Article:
Caliche in the Home Yard
J.L. Walworth, Department of Soil, Water, and Environmental Science
J. Kelly, Pima County Cooperative Extension
Caliche is a common problem in southern Arizona soils. Caliche is layer
of soil in which the soil particles are cemented together by calcium
carbonate (CaCO3). These layers may form at or below the soil surface.
Caliche may appear as light colored concretions (lumps) which range
in size from less than 1 inch to several inches across. Caliche may
also appear as a solid layer, ranging from a few inches to several feet
in thickness. Caliche layers range from relatively loose to highly consolidated,
solid rock-like conglomerations.
Where does caliche
Caliche is the a natural formation in desert soils. Calcium is continually
added to the soil, mainly dissolved in rain water. This calcium combines
with carbon dioxide dissolved in soil water, forming insoluble calcium
carbonate deposits. Over time, calcium carbonate builds up and consolidates
into solid, sometimes massive deposits. Not all desert soils have caliche.
Caliche formation depends on numerous factors, including amount of rainfall,
water infiltration, and soil drainage.
What does caliche
do to Plants?
Physical problems associated with caliche can be reduced or eliminated by breaking apart and removing as much caliche as practical when making holes for planting. Holes should penetrate completely through the caliche layer to allow water to drain rapidly. The latest planting guidelines recommend a shallow hole rather than a large deep hole. A hole no deeper than the root ball and up to 3 to 5 times as wide will permit normal development and growth of the roots and tops of your plants. If it is not practical to dig the entire diameter of the hole through the caliche, then a smaller drainage hole can be made that pierces through the caliche and provides drainage. Do not place drain holes directly under the root ball as this will force excess water through the root system and may encourage root suffocation and disease. Drainage can easily be checked prior to filling with soil or planting by partially filling the hole with water. If the water level drops at least four inches in four hours, then drainage should be adequate.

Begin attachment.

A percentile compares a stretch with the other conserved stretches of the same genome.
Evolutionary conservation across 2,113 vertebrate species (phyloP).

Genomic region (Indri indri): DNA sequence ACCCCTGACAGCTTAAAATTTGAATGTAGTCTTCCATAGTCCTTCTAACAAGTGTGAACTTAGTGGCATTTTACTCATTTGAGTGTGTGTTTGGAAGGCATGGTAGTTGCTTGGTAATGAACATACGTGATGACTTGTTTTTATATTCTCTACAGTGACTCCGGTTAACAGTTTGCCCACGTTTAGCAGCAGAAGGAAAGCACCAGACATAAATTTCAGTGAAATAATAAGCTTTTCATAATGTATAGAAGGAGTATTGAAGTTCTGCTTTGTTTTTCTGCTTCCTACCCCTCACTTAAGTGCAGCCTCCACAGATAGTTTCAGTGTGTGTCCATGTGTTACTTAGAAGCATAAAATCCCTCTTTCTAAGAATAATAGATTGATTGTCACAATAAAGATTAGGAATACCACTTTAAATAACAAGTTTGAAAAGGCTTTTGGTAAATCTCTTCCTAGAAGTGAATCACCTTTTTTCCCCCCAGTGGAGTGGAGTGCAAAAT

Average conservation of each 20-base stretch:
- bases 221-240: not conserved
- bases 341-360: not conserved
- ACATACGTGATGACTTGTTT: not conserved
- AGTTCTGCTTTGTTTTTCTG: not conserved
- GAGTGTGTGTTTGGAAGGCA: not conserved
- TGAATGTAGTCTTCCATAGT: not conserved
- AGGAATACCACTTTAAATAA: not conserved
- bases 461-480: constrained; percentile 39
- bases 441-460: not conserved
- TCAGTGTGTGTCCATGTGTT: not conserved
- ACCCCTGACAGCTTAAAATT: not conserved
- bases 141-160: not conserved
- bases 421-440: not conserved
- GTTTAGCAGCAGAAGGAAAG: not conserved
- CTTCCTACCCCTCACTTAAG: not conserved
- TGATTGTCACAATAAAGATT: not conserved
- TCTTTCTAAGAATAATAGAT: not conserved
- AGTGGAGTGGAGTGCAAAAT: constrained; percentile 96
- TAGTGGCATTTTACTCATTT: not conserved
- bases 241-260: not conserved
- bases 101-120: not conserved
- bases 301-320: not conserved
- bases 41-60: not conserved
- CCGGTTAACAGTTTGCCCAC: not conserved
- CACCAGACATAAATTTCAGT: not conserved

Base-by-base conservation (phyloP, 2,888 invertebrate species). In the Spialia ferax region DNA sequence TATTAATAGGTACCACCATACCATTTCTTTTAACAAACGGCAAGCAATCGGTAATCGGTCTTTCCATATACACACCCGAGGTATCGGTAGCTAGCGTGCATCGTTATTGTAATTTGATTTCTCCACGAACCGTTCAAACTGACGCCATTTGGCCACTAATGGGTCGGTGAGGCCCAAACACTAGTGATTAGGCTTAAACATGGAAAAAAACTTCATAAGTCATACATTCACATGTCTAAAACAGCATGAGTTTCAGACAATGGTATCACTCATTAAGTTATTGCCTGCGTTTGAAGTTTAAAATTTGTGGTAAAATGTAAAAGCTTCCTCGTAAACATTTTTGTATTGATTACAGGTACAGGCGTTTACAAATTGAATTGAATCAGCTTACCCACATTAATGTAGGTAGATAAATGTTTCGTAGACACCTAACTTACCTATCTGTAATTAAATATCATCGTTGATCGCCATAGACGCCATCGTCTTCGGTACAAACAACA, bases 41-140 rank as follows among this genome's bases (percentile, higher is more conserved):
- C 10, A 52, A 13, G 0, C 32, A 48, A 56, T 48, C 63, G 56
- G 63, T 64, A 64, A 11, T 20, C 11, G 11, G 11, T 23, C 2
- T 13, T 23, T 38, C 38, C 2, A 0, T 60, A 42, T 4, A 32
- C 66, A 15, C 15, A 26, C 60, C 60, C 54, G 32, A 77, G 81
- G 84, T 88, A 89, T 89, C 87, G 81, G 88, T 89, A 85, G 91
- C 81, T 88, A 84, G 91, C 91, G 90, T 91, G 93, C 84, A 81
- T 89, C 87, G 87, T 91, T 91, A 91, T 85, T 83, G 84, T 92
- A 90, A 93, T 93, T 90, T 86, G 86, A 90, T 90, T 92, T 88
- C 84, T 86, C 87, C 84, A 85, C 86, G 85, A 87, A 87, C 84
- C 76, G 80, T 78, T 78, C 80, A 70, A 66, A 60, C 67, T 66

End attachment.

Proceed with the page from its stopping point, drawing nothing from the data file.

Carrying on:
If good drainage can not be attained by penetrating caliche, soil can
be added to increase the depth of soil available for rooting. Sufficient
soil should be added to provide two feet total depth over the entire
rooting zone (one and a half to four times the mature plant canopy.
Use soil that is similar in texture and set trees and shrubs several
inches above grade to allow for settling.
Solid chunks of caliche should be removed from the soil. Adding powdered
or prilled (pelleted) elemental sulfur at the following rates will increase
iron availability and may improve soil drainage: ½ ounce (14
grams) per cubic foot of soil in sandy soils, 1 ounce (28 grams) per
cubic foot of soil in silty soils, and 2 ounces (56 grams) per cubic
foot in clayey soils. Sulfur should be thoroughly mixed with the soil.
Addition of sulfur is not recommended for cacti, succulents, or other
desert plant species.
If lawns are to be established where caliche occurs, at least eight
inches of topsoil can be placed over the caliche to provide an adequate
medium for the grass.
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